In August 1966, a 25-year-old man named Charles Whitman brought a trunkful of guns and bullets with him to the top of the University of Texas tower in Austin. Near the observation deck he killed a receptionist with a gun butt. Then he started shooting at tourists below. He shot a pregnant woman. He shot the people who came to help those he’d hit. By the time police assembled and were able to kill Whitman, he had killed 14 people and wounded more than 30.
Then the story got even worse. Before his deadly visit to the tower, Whitman had killed his mother and stabbed his wife to death while she slept.
As with Newtown, the killings shocked the nation. As was not the case with Adam Lanza, however, Whitman left a remarkable record of his mental state. As recounted by neuroscientist David Eagleman in his fascinating 2011 book, “Incognito: The Secret Life of the Brain” (from which these details are drawn), Whitman knew something had gone wrong inside of him. He’d been an Eagle Scout and a Marine. His typed suicide note read in part: “I do not really understand myself these days. I am supposed to be an average reasonable and intelligent young man. However, lately . . . I have been a victim of many unusual and irrational thoughts.”
After killing his wife, Whitman added by hand: “It was after much thought that I decided to kill my wife, Kathy, tonight. . . . I love her dearly, and she has been as fine a wife to me as any man could ever hope to have. I cannot rationally pinpoint any specific reason for doing this.”
Whitman noted in a diary he left behind that he had seen a doctor a few months earlier “and tried to convey to him my fears that I felt overcome by overwhelming violent impulses.” He saw the doctor only once. “Since then I have been fighting my mental turmoil alone,” he wrote, “and seemingly to no avail.”
Whitman requested in his suicide note that an autopsy be performed because he suspected something had changed in his brain. He was right. The medical examiner found a nickel-size tumor had damaged his amygdala, a region of the brain that, as Eagleman explains, helps regulate the emotions, particularly fear and aggression.
“If my life insurance policy is valid please pay off my debts,” Whitman’s note went on. “[D]onate the rest anonymously to a mental health foundation. Maybe research can prevent further tragedies of this type.”
As President Obama and Vice President Biden advance an agenda to reduce gun violence, I share this story at length to raise the point that Eagleman forces us to reckon with. I’m all for universal background checks, tighter assault-weapon bans, limits on high-capacity magazines, and ambitious and well-funded gun-buyback programs. But unless we also find more effective ways to identify and treat people who are dangerously mentally ill, we’ll never stop tragedies like Newtown (or Aurora, or Tucson, or Virginia Tech).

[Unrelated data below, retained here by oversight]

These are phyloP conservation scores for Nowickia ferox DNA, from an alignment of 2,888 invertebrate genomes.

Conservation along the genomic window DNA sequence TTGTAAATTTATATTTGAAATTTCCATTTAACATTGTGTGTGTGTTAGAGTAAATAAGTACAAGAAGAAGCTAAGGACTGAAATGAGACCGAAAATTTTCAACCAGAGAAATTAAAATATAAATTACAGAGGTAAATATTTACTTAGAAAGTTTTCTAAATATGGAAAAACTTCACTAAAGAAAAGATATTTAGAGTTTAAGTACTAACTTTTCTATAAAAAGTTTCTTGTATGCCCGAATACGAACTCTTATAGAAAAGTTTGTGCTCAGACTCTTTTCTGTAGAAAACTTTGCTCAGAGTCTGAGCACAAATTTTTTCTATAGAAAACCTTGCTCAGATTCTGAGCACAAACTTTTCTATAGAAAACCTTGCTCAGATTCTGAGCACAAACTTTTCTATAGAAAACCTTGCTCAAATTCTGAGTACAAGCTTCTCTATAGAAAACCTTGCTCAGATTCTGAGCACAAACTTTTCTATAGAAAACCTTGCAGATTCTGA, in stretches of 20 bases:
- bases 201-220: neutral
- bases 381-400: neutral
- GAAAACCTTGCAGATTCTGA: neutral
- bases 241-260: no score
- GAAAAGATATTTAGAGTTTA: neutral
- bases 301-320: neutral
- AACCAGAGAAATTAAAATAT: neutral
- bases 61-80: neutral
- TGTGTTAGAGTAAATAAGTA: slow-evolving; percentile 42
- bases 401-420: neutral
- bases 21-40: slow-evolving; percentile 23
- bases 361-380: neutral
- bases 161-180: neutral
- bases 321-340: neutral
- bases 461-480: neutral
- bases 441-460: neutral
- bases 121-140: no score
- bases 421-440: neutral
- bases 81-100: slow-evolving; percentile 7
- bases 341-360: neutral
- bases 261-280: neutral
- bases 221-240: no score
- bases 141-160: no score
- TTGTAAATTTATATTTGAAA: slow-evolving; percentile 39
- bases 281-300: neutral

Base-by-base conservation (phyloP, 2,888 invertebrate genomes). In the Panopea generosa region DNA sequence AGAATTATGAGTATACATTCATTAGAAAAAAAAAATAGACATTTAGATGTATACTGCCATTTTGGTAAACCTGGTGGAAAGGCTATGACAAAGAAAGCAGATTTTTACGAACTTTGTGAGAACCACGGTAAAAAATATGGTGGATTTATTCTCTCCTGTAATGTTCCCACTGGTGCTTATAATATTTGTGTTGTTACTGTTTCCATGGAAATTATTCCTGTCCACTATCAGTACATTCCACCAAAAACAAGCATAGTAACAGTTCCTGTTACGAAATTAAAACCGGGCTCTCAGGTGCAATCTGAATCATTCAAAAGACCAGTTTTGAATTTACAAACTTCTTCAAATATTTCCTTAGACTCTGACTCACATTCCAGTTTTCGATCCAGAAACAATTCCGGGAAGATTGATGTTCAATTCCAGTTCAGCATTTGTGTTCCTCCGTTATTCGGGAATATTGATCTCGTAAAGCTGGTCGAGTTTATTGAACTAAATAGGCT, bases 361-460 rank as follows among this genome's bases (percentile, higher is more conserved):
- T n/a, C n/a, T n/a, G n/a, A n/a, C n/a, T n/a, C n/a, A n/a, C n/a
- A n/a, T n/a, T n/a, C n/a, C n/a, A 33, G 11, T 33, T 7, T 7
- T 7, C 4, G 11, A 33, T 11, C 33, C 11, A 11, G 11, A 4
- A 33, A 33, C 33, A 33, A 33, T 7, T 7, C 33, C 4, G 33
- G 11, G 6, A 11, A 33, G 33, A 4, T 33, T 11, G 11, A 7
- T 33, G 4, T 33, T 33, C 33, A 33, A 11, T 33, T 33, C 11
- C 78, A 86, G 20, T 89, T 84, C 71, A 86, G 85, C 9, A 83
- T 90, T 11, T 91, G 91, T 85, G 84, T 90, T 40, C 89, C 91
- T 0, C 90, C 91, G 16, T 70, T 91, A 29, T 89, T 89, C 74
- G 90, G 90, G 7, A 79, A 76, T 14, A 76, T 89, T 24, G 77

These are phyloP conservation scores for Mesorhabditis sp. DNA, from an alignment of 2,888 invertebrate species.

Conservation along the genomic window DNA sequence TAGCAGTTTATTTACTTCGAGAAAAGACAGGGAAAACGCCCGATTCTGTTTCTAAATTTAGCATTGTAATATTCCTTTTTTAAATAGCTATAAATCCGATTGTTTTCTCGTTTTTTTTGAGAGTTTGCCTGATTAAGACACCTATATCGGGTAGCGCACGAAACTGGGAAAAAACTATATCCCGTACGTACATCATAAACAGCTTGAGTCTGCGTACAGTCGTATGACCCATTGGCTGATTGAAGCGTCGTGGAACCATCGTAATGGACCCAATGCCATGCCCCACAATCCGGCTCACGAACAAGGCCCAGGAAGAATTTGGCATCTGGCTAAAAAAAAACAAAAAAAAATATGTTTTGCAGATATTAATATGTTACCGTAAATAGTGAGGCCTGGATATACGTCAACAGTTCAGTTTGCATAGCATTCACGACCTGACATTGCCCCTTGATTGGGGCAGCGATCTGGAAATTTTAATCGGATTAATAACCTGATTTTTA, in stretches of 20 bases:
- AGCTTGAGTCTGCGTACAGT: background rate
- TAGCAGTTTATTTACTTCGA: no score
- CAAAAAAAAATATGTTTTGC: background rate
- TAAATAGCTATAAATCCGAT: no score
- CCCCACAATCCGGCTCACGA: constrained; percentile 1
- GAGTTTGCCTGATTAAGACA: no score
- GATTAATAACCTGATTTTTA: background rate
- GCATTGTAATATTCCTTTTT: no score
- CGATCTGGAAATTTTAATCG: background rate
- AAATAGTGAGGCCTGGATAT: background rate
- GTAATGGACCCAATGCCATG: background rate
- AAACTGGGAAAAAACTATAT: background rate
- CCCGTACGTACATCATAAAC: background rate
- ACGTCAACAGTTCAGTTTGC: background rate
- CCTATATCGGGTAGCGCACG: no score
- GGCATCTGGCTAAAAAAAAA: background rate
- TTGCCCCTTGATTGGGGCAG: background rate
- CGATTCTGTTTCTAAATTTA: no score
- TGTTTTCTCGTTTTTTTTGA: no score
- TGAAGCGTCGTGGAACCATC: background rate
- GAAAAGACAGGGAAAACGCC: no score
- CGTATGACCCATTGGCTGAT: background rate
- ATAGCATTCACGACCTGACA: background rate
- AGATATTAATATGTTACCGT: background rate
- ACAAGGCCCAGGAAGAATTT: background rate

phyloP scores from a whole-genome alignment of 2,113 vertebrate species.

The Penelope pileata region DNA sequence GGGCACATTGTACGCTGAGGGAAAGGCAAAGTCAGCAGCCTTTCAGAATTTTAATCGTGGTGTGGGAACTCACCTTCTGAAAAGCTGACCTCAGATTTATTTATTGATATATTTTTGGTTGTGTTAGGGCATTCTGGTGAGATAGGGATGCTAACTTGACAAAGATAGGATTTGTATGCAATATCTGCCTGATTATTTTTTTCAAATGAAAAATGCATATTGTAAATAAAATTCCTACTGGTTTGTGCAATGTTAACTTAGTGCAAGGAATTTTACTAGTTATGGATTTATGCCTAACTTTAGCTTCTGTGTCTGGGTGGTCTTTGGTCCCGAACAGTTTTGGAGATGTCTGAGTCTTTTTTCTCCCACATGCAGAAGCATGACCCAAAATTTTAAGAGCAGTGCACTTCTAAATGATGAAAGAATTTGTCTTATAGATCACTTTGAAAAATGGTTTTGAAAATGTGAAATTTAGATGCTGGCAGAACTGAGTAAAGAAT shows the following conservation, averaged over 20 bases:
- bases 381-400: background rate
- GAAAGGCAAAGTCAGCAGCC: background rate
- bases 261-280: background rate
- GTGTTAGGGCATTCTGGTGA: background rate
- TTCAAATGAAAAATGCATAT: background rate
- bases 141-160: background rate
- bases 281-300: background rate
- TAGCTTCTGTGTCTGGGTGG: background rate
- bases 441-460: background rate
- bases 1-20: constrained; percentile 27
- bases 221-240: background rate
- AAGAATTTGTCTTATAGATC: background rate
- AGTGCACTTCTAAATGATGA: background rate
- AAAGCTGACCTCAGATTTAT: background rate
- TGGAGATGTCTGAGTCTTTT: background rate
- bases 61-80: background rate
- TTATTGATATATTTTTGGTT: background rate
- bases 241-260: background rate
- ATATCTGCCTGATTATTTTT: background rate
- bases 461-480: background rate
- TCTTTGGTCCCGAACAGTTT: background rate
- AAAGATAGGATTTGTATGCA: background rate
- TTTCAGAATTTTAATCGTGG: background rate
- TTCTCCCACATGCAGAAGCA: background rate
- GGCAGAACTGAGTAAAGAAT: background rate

There’s been lots of loose talk about Adam Lanza being “evil.” But, as Eagleman argues, science increasingly shows us that the biology of mental illness undermines traditional notions of culpability. Pretending otherwise only distracts us from taking steps to protect society, irrespective of how we judge dangerous people’s blameworthiness.
“Millions of 20-year-olds on this planet play video games, have divorced parents, are eccentric, have access to guns, and so on,” Eagleman wrote recently on his blog. “But Lanza tops the news because his actions are so exceptionally rare. Such abnormal decision-making unmasks abnormalities in brain function. To assume that prayer in schools and tough-love parenting is a meaningful solution to brain abnormalities [as some have suggested] is to miss the boat entirely.”
Characterizing Lanza and his ilk as “sick” rather than “evil” isn’t a way of medicalizing character flaws and excusing abhorrent behavior. It’s about letting science update the way we think about moral assessments that may not apply and do little to help us protect ourselves.
To be sure, the scientific view of mental illness poses huge challenges for how we think about law and the criminal justice system. Our legal system is designed to punish and isolate those who commit harmful actions, not unstable people who have yet to act. As we learn more about the biological markers of mental illness, there’s a slippery slope to the world of the film “Minority Report,” where prophecies of behavior are enough for “Precrime” squads to lock up dangerous people before they can do harm.
Obviously we don’t want to go there. But the way we deal with mental illness today leaves too many suffering people with no lifeline, and too many innocent Americans vulnerable. As the political fight over guns heats up, it’s crucial to find ways to diagnose and treat the next Adam Lanzas if we’re serious about avoiding future tragedies.